MODERN HISTORY - WWII TO 1993: In 1952 the Mau Mau or the Land and Freedom Army was formed at the peak of African rebellion against colonial rule. The Mau Mau, largely a Kikuyuled campaign, began launching attacks on the White Highlanders or Europeans and a State of Emergency was declared. Many of the leaders were jailed while the guerrilla leader Dedan Kimathi was hung. By 1960 around 80,000 Kikuyu were imprisoned in concentration camps and in 1960 Jomo Kenyatta was elected President of the Kenya African National Union (KANU). In 1961 Kenyatta demanded Kenya's independence after leading a delegation to London. On Dec. 12, 1963 Kenya gained independence from Britain and its new constitution provided for a constitutional monarchy. In 1964 Kenya became a republic and Kenyatta was elected President. In 1966 the Kenya People's Union (KPU) was formed under the leadership of Oginga Odinga the former Vice President, although it was banned in 1969. In 1967 Kenya, Tanzania and Uganda formed the East African Community to promote trade among the three nations, although in June 1977 the East African Community broke up. In 1978 Kenyatta died and Vice President Daniel Arap Moi assumed power until he was elected in Nov. 1979. Pres. Moi embarked on a program of anti-corruption and anti-tribalism. In Aug. 1982 the Air Force attempted an unsuccessful coup while in 1985 and 1987 student riots erupted resulting in the closure of Nairobi University. In 1987 Muslims rioted in Mombasa and in 1988 Moi was re-elected as President. Upon his reelection he amended the constitution, gave himself power to dismiss judges and widened police powers. On New Years Day 1990, Rev. Timothy Njhoya called on all Africans to demand a multiparty system of government. In Feb. 1990 anti-government riots erupted after the murder of Foreign Affairs Minister Robert Ouko, which resulted in the government banning all demonstrations. Several days of skirmishing followed and around 20 people were killed. In Nov. 1990 Pres. Moi ordered that a bill be drafted to restore the security of tenure to judges, the auditor-general and the controller, all of which had been withdrawn some year earlier. In Jan. 1991 the executive committee of the Kenya African National Union (KANU) adopted George Saitoti, the country's Vice President, recommendation that critics of the party not be expelled but suspended for one or two years. In March 1991 Gitobu Imanyara, the editor of The Nairobi Law Monthly, was arrested for suggesting that member's of Pres. Moi's own Kalenjin tribe were given a disproportionate number of public jobs. In July 1991 the boys of a coed boarding school attacked the girls for refusing to join in a protest against the schools administration with 71 being raped and 19 killed. On Nov. 26, 1991 Pres. Moi dismissed a public inquiry into Foreign Affairs Minister Ouko's murder in which two of Moi's close associates had been charged and later dropped due to lack of evidence. On Dec. 3, 1991 a multiparty system of government was approved by Pres. Moi who also in late Dec. 1991 dismissed the KANU Chairman, Peter Oloo Aringo, who called for further reforms. By the end of 1991 five ministers had also resigned from the government in protest claiming the government rigged elections and had badly mismanaged the economy. On Jan. 8, 1992 Mwai Kibaki one of the five ministers who resigned in Dec. 1991 formed the Democratic Party. Also in Jan. 1992 the Forum for Restoration of Democracy (FORD), led by Jaramogi Oginga Odinga, held a mass meeting in Nairobi with some 100,000 people attending and called for Pres. Moi to dissolve the National Assembly and to hold elections immediately. In Mar. 1992 riots erupted after police attempted to break up a hunger strike held by the mothers of political prisoners. In April 1992 US-based Lawyers Committee for Human Rights called on the Kenyan government to end the harassment of lawyers and urged that periodicals be allowed to circulate freely in accordance with the constitution. In May 1992 full diplomatic relations were opened with South Africa and Pres. Moi became the first African head-of-state to visit the country in 21 years. In June 1992 Pres. Moi called for international assistance in feeding the country's drought victims as well as the tens of thousands of refugees from Somalia, The Sudan and Ethiopia with the UN responding with airdrops of wheat to the affected areas. On Oct. 28, 1992 Pres. Moi dissolved the National Assembly and announced legislative and presidential elections for Dec. 29, 1992 that resulted in his re-election as President and his KANU party in legislative elections. Also during 1992 there was an insurgence of fighting in the west of the country between the Kalenjin, Kisii and Luo groups. On Feb. 12, 1993 the government agreed as a precondition to the resumption of foreign financial aid, to implement a number of drastic austerity measures that included the devaluation of the currency by 25%. In March 1993 Pres. Moi requested its foreign creditors to resume monthly payments of their aid package, although it was denied. In response, Pres. Moi scrapped the austerity measures citing they had caused further economic hardship. In May 1993 a national strike demanding the release of union leaders led to serious rioting in the capital while in the same month the government announced a new set of austerity measures including the further devaluation of the currency and removal of import restrictions to facilitate the offer of 57 million pounds sterling from the World Bank and the IMF. In Aug. 1993 following the resignation of the governor of the central bank and allegations of financial scandals the Finance Minister, Musalia Mudavadi announced an inquiry into the operations of the central bank and other institutions. In Oct. 1993 both Germany and Japan announced additional aid grants. During 1993 spasmodic fighting between the Kalenjin, allegedly with government support, and Kikuyus and other groups continued, resulting in the death of some 2,000 people.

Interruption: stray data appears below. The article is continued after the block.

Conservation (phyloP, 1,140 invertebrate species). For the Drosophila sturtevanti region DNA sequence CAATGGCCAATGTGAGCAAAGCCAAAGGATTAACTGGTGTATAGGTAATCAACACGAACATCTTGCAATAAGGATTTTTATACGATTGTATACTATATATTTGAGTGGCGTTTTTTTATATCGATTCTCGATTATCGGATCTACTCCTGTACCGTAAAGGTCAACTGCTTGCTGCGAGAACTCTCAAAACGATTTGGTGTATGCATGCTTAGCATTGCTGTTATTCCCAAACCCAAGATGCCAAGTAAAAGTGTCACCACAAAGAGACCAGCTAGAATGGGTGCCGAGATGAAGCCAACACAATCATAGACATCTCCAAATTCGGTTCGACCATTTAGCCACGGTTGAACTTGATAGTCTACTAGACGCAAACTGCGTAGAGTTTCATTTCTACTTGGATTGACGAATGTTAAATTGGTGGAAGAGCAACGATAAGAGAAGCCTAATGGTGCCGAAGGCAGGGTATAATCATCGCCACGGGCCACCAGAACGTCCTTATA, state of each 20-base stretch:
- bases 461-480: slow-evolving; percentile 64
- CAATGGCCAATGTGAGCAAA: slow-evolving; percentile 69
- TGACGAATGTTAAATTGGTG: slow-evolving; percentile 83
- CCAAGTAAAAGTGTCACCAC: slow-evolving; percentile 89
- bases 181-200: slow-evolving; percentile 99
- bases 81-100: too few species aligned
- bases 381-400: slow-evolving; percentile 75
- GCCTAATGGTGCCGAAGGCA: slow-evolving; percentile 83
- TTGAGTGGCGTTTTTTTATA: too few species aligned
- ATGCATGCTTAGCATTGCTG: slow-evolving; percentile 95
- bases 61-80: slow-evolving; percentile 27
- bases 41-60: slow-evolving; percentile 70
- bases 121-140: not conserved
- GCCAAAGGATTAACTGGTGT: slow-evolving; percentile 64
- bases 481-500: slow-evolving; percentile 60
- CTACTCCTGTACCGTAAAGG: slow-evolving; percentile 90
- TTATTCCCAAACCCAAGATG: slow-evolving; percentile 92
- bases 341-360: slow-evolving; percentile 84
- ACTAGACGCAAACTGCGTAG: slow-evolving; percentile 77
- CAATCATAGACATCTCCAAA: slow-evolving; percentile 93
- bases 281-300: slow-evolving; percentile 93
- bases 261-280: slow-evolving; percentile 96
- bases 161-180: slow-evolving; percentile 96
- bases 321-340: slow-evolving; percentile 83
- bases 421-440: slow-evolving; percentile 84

CURRENCY: The official currency is the Shilling (KSh) divided into 100 Cents.


ECONOMY: Gross National Product; USD $6,743,000,000 (1993). Public Debt; USD $5,121,000,000 (1993). Imports; K Pound 5,056,420,000 (1993). Exports; K Pound 3,678,250,000 (1993). Tourism Receipts; USD $413,000,000 (1993). Balance of Trade; KSh -16,738,000,000 (1994). Economically Active Population; 10,633,000 or 41.1% of total population (1992). Unemployed; N/A.


MAIN TRADING PARTNERS: Its main trading partners are the UK, Japan, Germany, Iran, the USA, Tanzania, Zambia, the Netherlands and Saudi Arabia.

MAIN PRIMARY PRODUCTS: Beans, Cattle, Cassava, Coffee, Cotton, Maize, Millet, Potatoes, Pyrethrum, Sisal, Sugar, Sweet Potatoes, Tea.

MAJOR INDUSTRIES: Agriculture, Beer, Cement, Food Processing, Light Manufacturing, Oil Refining, Tourism.

MAIN EXPORTS: Cement, Chemicals, Coffee, Fruit and Vegetables, Hides and Skins, Petroleum Products, Soda Ash, Sugar, Tea, Wattle Extracts.


TRANSPORT: Railroads; route length 2,733 km (1,885 mi) (1987), passenger-km 752,000,000 (467,271,000 passenger-mi) (1989), cargo ton-km 1,910,000,000 (1,308,000,000 short ton-mi) (1989). Roads; length 54,700 km (33,989 mi) (1988). Vehicles; cars 133,000 (1989), trucks and buses 149,000 (1989). Merchant Marine; vessels 26 (1990), deadweight tonnage 4,218 (1990). Air Transport; passenger-km 2,108,675,000 (1,310,269,000 passenger-mi) (1990), cargo ton-km 250,831,000 (171,794,000 short ton-mi) (1990).


COMMUNICATIONS: Daily Newspapers; total of 5 with a total circulation for 4 of 324,000 (1993). Radio; receivers 2,200,000 (1994). Television; receivers 260,000 (1994). Telephones; units 214,800 (1993).


MILITARY: 24,200 (1995) total active duty personnel with 84.7% army, 5.0% navy and 10.3% air force while military expenditure accounts for 3.5% (1993) of the Gross National Product (GNP).